See what others are saying: (New York Times) (Axios) (The Guardian)

International

5 Dead, 2 Injured After Bow and Arrow Attack in Norway

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Police have called the incident a terror attack, though exact details regarding the suspect’s motives remain unclear.


Super Market Attack

The Norwegian town of Kongsberg is reeling from a deadly incident at Coop Extra supermarket on Wednesday that police are treating as “an act of terrorism.”

Shortly before 6 p.m., a 37-year old Danish man entered the market, armed with a bow and arrow, along with other weapons. He then began firing at those inside the building.

Authorities quickly responded and were on the scene within five minutes. Despite a police confrontation with the suspect, the attack continued. Four women and one man were ultimately killed while two others were left injured.

The suspect initially avoided arrest after managing to flee the scene. Police Chief Ole Bredrup Sæverud told reporters Thursday that it took 35 minutes to catch the attacker.

Unclear Motives

While police described the incident as a terror attack, they refused to specify a motive. Officials did hint that the rampage might have been religiously motivated by revealing that police had previously been in contact with the suspect due to his conversion to Islam and possible connections to radical content and teachings. Still, Sæverud clarified that the perpetrator hadn’t been actively investigated at all in 2021.

Prime Minister Erna Solberg, who was just hours away from leaving office after she was ousted in recent elections, described reports of the scene as “horrifying” on Wednesday. Incoming Prime Minister Jonas Gahr Støre said in a Facebook post from Thursday morning that the attack was a “cruel and brutal act.”

Norway’s King Harald expressed his sympathies to the mayor of Kongs-berg, telling the country, “We sympathize with the relatives and injured in the grief and despair.” 

And we think of all those affected in Kongs-berg who have experienced that their safe local environment suddenly became a dangerous place. It shakes us all when horrible things happen near us, when you least expect it, in the middle of everyday life on the open street.”

Attacks of this nature are rare in Norway. In 2019, a right-wing gunman tried to enter a mosque before being overpowered and hitting no one. Wednesday’s attack is the most deadly since July 2011, when a far-right extremist killed 77 people at a Labour party summer camp.

Editor’s Note: At Rogue Rocket, we make it a point to not include the names and pictures of mass murderers or suspected mass murderers who may have been seeking attention or infamy. Therefore, we will not be linking to other sources, as they may contain these details.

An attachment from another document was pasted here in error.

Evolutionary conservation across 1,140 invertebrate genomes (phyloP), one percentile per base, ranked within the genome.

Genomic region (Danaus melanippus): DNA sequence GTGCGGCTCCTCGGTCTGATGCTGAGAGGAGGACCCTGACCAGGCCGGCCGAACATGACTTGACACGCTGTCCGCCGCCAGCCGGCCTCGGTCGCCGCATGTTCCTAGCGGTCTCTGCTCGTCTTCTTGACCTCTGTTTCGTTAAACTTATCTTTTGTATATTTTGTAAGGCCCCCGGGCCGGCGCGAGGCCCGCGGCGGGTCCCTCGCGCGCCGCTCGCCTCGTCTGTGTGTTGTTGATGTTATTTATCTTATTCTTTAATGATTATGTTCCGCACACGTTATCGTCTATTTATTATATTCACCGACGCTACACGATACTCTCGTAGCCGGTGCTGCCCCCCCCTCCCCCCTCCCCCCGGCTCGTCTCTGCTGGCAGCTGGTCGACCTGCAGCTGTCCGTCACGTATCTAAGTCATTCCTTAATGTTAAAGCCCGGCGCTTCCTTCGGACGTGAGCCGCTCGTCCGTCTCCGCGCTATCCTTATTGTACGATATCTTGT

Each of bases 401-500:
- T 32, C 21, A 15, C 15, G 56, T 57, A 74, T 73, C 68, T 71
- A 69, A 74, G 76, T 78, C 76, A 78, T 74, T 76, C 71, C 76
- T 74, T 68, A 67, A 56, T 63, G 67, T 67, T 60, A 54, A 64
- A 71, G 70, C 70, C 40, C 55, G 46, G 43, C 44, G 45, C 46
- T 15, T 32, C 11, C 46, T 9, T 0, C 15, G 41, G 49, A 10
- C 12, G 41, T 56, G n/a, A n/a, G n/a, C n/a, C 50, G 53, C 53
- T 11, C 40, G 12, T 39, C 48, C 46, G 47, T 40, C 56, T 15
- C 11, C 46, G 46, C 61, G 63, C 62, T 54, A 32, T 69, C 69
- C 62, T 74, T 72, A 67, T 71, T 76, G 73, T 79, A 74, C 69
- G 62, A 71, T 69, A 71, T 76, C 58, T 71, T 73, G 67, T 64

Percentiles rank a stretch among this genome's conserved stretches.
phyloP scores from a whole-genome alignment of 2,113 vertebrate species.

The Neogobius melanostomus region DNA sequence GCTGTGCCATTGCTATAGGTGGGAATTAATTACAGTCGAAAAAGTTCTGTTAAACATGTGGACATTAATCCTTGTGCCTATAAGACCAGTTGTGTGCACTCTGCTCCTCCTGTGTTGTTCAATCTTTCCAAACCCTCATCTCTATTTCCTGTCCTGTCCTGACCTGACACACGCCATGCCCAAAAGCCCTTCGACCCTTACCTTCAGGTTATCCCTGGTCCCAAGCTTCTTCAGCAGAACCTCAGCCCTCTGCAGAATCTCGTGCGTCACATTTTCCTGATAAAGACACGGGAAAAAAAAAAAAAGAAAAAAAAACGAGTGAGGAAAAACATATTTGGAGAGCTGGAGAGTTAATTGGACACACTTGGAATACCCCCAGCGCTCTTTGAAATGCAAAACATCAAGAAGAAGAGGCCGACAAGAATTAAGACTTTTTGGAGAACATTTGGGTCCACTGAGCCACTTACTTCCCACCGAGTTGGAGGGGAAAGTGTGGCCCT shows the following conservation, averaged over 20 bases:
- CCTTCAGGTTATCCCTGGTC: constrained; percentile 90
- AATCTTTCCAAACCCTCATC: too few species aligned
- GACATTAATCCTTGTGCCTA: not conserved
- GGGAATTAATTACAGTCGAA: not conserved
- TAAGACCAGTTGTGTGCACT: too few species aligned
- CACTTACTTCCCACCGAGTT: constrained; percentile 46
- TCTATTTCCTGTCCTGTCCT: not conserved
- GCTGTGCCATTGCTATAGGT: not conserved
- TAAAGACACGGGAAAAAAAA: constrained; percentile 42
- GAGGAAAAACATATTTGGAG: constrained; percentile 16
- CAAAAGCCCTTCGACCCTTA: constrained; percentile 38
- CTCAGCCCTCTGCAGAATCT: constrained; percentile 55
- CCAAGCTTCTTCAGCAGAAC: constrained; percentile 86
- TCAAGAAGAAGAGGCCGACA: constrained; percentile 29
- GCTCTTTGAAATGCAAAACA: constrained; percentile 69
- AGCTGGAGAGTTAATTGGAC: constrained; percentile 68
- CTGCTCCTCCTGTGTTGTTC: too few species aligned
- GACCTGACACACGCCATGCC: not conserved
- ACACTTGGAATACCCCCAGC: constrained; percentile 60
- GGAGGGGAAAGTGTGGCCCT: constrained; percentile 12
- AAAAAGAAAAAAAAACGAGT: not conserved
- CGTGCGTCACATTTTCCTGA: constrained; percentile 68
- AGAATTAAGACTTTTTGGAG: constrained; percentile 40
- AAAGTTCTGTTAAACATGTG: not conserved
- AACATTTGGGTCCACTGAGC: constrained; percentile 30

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Protests Erupt in Italy Over World’s Toughest Vaccine Mandate

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The violence is believed to have been instigated by far-right groups that oppose COVID-19 vaccines and other pandemic-related safety measures.


Green Pass Pushback

Demonstrators gathered in Rome over the weekend to protest against Italy’s plans to require a coronavirus “Green Pass” for all workers starting Oct. 15.

The Green Pass is a European Union initiative that shows whether someone is vaccinated, has recovered from COVID-19 in the past six months, or has received a negative COVID test in the past 48 hours.

Since August, Italy has required the pass for entry at restaurants and use of long-distance trains, along with nearly every other activity that involves interaction with others or use of a public space. Now, the pass will be required to enter a workplace, which critics argue is particularly harsh.

Individuals who can’t produce a valid Green Pass will be suspended without pay, making it the most extreme of any COVID-19 mandate in the world.

The weekend protests started out peaceful, with people chanting “Liberta,” which means freedom. However, the scene turned violent by Saturday when a group of protesters affiliated with the far-right Forza Nuova party decided to storm the headquarters of the CGIL, Italy’s biggest and oldest labor union.

Protesters then marched towards the Prime Minister’s office, prompting police to respond with anti-riot measures like tear gas, water cannons, and shield charges.

It’s unclear how many protesters were hurt in the ongoing fighting, but dozen of police officers were reportedly hurt in the scuffle. By Sunday evening. at least 12 protesters were arrested, many of who are members of Forza Nuova, including its leader Roberto Fiore. Authorities also indicated in a press conference on Monday that it had identified at least 600 other people who took part in illegal activities during the demonstrations.